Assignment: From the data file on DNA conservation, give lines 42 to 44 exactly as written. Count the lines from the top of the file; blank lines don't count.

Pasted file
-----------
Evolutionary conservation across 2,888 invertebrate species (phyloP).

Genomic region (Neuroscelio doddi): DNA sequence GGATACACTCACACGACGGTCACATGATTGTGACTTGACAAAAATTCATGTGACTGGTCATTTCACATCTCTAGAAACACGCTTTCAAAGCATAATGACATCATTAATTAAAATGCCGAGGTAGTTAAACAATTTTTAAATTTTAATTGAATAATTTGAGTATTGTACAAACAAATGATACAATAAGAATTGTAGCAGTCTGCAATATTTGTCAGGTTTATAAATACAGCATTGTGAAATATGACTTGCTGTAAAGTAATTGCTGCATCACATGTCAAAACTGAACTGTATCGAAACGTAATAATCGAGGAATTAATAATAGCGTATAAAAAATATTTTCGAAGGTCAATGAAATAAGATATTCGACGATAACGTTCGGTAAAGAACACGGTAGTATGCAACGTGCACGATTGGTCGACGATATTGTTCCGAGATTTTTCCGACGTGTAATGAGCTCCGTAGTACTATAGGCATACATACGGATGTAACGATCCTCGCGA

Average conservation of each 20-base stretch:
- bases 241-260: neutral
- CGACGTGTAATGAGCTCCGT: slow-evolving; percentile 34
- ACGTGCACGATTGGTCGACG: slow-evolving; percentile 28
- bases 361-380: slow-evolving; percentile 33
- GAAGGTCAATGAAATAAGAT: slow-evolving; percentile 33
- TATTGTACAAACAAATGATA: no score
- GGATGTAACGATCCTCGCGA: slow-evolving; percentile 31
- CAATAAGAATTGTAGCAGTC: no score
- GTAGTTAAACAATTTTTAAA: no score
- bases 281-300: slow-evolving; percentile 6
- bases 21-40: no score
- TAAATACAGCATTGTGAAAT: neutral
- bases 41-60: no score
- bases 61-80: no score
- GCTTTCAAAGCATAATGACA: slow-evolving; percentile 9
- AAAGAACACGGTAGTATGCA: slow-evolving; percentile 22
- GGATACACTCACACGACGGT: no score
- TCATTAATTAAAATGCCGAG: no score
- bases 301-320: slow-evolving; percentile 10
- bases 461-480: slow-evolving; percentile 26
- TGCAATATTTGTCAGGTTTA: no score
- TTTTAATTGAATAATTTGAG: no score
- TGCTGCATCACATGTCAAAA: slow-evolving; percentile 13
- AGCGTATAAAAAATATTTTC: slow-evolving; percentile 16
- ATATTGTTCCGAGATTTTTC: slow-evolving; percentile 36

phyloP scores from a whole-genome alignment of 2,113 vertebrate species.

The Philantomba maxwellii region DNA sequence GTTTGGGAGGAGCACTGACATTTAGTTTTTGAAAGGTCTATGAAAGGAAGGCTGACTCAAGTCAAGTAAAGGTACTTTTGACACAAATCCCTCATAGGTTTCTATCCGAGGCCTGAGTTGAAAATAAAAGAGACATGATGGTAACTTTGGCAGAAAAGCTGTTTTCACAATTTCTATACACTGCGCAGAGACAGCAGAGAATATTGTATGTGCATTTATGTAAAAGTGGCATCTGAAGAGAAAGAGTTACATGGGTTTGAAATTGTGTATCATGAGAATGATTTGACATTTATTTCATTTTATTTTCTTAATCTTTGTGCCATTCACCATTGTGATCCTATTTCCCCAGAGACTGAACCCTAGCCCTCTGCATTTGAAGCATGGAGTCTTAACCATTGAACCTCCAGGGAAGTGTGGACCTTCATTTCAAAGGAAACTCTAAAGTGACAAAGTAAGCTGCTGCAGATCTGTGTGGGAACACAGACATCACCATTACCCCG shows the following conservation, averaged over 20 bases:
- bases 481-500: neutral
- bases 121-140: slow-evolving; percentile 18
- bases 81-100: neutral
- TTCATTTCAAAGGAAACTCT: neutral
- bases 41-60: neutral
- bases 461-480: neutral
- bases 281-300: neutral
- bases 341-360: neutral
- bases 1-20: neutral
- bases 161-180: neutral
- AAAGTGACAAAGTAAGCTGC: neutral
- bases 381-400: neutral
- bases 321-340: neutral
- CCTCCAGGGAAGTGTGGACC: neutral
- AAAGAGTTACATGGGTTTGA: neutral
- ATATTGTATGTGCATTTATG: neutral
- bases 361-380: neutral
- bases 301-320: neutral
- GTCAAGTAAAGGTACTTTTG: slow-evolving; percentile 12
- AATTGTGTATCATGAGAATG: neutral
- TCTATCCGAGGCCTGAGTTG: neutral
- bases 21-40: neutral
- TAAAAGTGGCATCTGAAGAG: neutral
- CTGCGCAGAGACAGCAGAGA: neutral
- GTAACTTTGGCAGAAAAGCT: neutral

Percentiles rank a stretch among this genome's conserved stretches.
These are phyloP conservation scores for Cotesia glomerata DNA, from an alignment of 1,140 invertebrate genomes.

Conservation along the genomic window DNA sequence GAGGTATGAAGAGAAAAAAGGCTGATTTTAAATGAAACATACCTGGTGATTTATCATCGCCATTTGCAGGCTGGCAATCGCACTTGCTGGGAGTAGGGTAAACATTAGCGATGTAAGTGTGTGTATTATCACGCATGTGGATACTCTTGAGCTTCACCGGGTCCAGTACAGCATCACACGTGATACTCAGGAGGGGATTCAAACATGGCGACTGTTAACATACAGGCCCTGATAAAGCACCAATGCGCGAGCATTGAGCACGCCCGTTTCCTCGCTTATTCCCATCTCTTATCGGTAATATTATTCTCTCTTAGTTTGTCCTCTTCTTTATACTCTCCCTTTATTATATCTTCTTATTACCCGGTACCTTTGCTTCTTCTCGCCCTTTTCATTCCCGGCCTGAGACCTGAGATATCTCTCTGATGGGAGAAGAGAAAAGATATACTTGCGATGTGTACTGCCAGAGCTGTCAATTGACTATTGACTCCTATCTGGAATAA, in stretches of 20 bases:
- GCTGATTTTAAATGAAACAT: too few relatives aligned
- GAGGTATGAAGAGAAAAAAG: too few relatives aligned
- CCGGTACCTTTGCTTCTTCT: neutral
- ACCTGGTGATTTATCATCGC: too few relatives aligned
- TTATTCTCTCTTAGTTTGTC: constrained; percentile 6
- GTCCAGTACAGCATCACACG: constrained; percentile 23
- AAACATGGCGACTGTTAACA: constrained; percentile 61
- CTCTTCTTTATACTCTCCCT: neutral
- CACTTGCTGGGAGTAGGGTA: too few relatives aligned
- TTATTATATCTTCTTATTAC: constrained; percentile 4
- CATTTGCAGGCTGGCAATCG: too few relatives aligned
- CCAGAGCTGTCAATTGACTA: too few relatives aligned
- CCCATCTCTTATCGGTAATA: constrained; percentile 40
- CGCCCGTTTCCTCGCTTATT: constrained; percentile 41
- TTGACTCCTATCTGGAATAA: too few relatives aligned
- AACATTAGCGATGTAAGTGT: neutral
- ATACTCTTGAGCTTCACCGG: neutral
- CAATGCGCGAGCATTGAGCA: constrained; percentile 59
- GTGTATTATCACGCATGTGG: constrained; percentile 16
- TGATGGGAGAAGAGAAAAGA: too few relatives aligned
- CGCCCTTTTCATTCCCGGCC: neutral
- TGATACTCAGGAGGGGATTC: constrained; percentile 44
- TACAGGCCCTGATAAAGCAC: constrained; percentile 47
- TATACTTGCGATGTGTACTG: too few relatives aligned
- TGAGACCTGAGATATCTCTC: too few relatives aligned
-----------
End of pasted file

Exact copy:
- bases 381-400: neutral
- bases 321-340: neutral
- CCTCCAGGGAAGTGTGGACC: neutral